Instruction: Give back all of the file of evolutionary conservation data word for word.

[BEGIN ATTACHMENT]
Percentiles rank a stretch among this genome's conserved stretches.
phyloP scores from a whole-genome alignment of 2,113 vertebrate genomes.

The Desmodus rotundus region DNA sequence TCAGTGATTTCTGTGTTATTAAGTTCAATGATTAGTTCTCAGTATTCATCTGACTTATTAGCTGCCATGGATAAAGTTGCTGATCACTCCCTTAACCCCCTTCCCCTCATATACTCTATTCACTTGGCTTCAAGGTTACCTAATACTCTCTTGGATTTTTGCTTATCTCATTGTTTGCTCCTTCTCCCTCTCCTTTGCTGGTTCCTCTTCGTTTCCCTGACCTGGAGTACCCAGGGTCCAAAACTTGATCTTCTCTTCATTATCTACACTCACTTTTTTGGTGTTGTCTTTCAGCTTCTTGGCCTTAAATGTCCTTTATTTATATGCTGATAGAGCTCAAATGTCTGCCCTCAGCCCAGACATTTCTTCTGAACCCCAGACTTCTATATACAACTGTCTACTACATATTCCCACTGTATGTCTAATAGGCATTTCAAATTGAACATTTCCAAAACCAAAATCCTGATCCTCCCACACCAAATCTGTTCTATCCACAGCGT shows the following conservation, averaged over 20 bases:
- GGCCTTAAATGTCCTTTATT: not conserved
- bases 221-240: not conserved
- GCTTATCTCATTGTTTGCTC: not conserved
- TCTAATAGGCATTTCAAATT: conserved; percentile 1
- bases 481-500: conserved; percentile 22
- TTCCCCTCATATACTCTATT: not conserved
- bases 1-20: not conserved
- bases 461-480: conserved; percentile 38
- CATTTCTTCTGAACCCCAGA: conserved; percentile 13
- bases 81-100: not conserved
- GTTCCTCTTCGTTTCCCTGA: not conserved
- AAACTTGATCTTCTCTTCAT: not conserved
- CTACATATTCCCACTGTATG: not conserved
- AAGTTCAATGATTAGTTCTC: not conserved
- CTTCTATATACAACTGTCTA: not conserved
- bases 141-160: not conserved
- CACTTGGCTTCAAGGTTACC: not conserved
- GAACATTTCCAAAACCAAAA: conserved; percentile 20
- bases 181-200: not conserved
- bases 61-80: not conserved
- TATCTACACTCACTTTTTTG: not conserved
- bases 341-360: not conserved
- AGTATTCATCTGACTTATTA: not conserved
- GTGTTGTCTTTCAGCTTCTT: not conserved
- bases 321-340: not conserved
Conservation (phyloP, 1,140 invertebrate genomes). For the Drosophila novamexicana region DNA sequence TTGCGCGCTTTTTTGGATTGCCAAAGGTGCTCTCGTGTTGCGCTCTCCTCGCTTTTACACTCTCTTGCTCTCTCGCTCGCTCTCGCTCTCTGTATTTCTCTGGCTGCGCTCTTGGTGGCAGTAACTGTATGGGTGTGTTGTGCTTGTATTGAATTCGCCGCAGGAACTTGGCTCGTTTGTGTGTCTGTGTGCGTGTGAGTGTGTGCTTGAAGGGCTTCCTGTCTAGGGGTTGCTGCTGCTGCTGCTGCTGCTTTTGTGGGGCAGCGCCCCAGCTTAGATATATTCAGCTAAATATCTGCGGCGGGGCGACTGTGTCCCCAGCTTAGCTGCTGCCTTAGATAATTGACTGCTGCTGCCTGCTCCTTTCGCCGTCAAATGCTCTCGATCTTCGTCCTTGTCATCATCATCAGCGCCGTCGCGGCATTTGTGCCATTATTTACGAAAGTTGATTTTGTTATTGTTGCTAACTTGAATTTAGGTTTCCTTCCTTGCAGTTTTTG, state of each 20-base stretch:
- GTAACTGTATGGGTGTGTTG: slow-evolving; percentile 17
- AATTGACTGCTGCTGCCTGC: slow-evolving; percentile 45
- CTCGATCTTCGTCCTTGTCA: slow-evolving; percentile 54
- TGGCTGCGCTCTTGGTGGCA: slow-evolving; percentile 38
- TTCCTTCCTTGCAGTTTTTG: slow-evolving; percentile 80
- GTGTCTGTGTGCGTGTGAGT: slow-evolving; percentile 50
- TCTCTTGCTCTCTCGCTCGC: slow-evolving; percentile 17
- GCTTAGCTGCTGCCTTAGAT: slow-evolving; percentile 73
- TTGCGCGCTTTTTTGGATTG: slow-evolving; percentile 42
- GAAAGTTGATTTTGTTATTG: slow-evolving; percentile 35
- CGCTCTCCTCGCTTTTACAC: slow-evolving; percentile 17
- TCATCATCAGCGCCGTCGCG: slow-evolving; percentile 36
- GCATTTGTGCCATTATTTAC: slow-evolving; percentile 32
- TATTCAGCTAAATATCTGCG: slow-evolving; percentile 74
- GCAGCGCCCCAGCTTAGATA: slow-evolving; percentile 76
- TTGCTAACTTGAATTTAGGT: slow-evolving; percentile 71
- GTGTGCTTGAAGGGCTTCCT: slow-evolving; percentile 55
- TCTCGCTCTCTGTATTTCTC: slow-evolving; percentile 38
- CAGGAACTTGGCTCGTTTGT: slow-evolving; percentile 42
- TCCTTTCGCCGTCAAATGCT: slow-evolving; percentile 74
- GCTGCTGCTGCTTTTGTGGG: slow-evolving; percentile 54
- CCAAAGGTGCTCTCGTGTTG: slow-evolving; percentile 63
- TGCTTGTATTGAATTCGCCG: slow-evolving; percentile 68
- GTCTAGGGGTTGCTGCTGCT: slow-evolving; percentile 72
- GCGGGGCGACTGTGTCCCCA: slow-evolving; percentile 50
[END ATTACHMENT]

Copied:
Percentiles rank a stretch among this genome's conserved stretches.
phyloP scores from a whole-genome alignment of 2,113 vertebrate genomes.

The Desmodus rotundus region DNA sequence TCAGTGATTTCTGTGTTATTAAGTTCAATGATTAGTTCTCAGTATTCATCTGACTTATTAGCTGCCATGGATAAAGTTGCTGATCACTCCCTTAACCCCCTTCCCCTCATATACTCTATTCACTTGGCTTCAAGGTTACCTAATACTCTCTTGGATTTTTGCTTATCTCATTGTTTGCTCCTTCTCCCTCTCCTTTGCTGGTTCCTCTTCGTTTCCCTGACCTGGAGTACCCAGGGTCCAAAACTTGATCTTCTCTTCATTATCTACACTCACTTTTTTGGTGTTGTCTTTCAGCTTCTTGGCCTTAAATGTCCTTTATTTATATGCTGATAGAGCTCAAATGTCTGCCCTCAGCCCAGACATTTCTTCTGAACCCCAGACTTCTATATACAACTGTCTACTACATATTCCCACTGTATGTCTAATAGGCATTTCAAATTGAACATTTCCAAAACCAAAATCCTGATCCTCCCACACCAAATCTGTTCTATCCACAGCGT shows the following conservation, averaged over 20 bases:
- GGCCTTAAATGTCCTTTATT: not conserved
- bases 221-240: not conserved
- GCTTATCTCATTGTTTGCTC: not conserved
- TCTAATAGGCATTTCAAATT: conserved; percentile 1
- bases 481-500: conserved; percentile 22
- TTCCCCTCATATACTCTATT: not conserved
- bases 1-20: not conserved
- bases 461-480: conserved; percentile 38
- CATTTCTTCTGAACCCCAGA: conserved; percentile 13
- bases 81-100: not conserved
- GTTCCTCTTCGTTTCCCTGA: not conserved
- AAACTTGATCTTCTCTTCAT: not conserved
- CTACATATTCCCACTGTATG: not conserved
- AAGTTCAATGATTAGTTCTC: not conserved
- CTTCTATATACAACTGTCTA: not conserved
- bases 141-160: not conserved
- CACTTGGCTTCAAGGTTACC: not conserved
- GAACATTTCCAAAACCAAAA: conserved; percentile 20
- bases 181-200: not conserved
- bases 61-80: not conserved
- TATCTACACTCACTTTTTTG: not conserved
- bases 341-360: not conserved
- AGTATTCATCTGACTTATTA: not conserved
- GTGTTGTCTTTCAGCTTCTT: not conserved
- bases 321-340: not conserved
Conservation (phyloP, 1,140 invertebrate genomes). For the Drosophila novamexicana region DNA sequence TTGCGCGCTTTTTTGGATTGCCAAAGGTGCTCTCGTGTTGCGCTCTCCTCGCTTTTACACTCTCTTGCTCTCTCGCTCGCTCTCGCTCTCTGTATTTCTCTGGCTGCGCTCTTGGTGGCAGTAACTGTATGGGTGTGTTGTGCTTGTATTGAATTCGCCGCAGGAACTTGGCTCGTTTGTGTGTCTGTGTGCGTGTGAGTGTGTGCTTGAAGGGCTTCCTGTCTAGGGGTTGCTGCTGCTGCTGCTGCTGCTTTTGTGGGGCAGCGCCCCAGCTTAGATATATTCAGCTAAATATCTGCGGCGGGGCGACTGTGTCCCCAGCTTAGCTGCTGCCTTAGATAATTGACTGCTGCTGCCTGCTCCTTTCGCCGTCAAATGCTCTCGATCTTCGTCCTTGTCATCATCATCAGCGCCGTCGCGGCATTTGTGCCATTATTTACGAAAGTTGATTTTGTTATTGTTGCTAACTTGAATTTAGGTTTCCTTCCTTGCAGTTTTTG, state of each 20-base stretch:
- GTAACTGTATGGGTGTGTTG: slow-evolving; percentile 17
- AATTGACTGCTGCTGCCTGC: slow-evolving; percentile 45
- CTCGATCTTCGTCCTTGTCA: slow-evolving; percentile 54
- TGGCTGCGCTCTTGGTGGCA: slow-evolving; percentile 38
- TTCCTTCCTTGCAGTTTTTG: slow-evolving; percentile 80
- GTGTCTGTGTGCGTGTGAGT: slow-evolving; percentile 50
- TCTCTTGCTCTCTCGCTCGC: slow-evolving; percentile 17
- GCTTAGCTGCTGCCTTAGAT: slow-evolving; percentile 73
- TTGCGCGCTTTTTTGGATTG: slow-evolving; percentile 42
- GAAAGTTGATTTTGTTATTG: slow-evolving; percentile 35
- CGCTCTCCTCGCTTTTACAC: slow-evolving; percentile 17
- TCATCATCAGCGCCGTCGCG: slow-evolving; percentile 36
- GCATTTGTGCCATTATTTAC: slow-evolving; percentile 32
- TATTCAGCTAAATATCTGCG: slow-evolving; percentile 74
- GCAGCGCCCCAGCTTAGATA: slow-evolving; percentile 76
- TTGCTAACTTGAATTTAGGT: slow-evolving; percentile 71
- GTGTGCTTGAAGGGCTTCCT: slow-evolving; percentile 55
- TCTCGCTCTCTGTATTTCTC: slow-evolving; percentile 38
- CAGGAACTTGGCTCGTTTGT: slow-evolving; percentile 42
- TCCTTTCGCCGTCAAATGCT: slow-evolving; percentile 74
- GCTGCTGCTGCTTTTGTGGG: slow-evolving; percentile 54
- CCAAAGGTGCTCTCGTGTTG: slow-evolving; percentile 63
- TGCTTGTATTGAATTCGCCG: slow-evolving; percentile 68
- GTCTAGGGGTTGCTGCTGCT: slow-evolving; percentile 72
- GCGGGGCGACTGTGTCCCCA: slow-evolving; percentile 50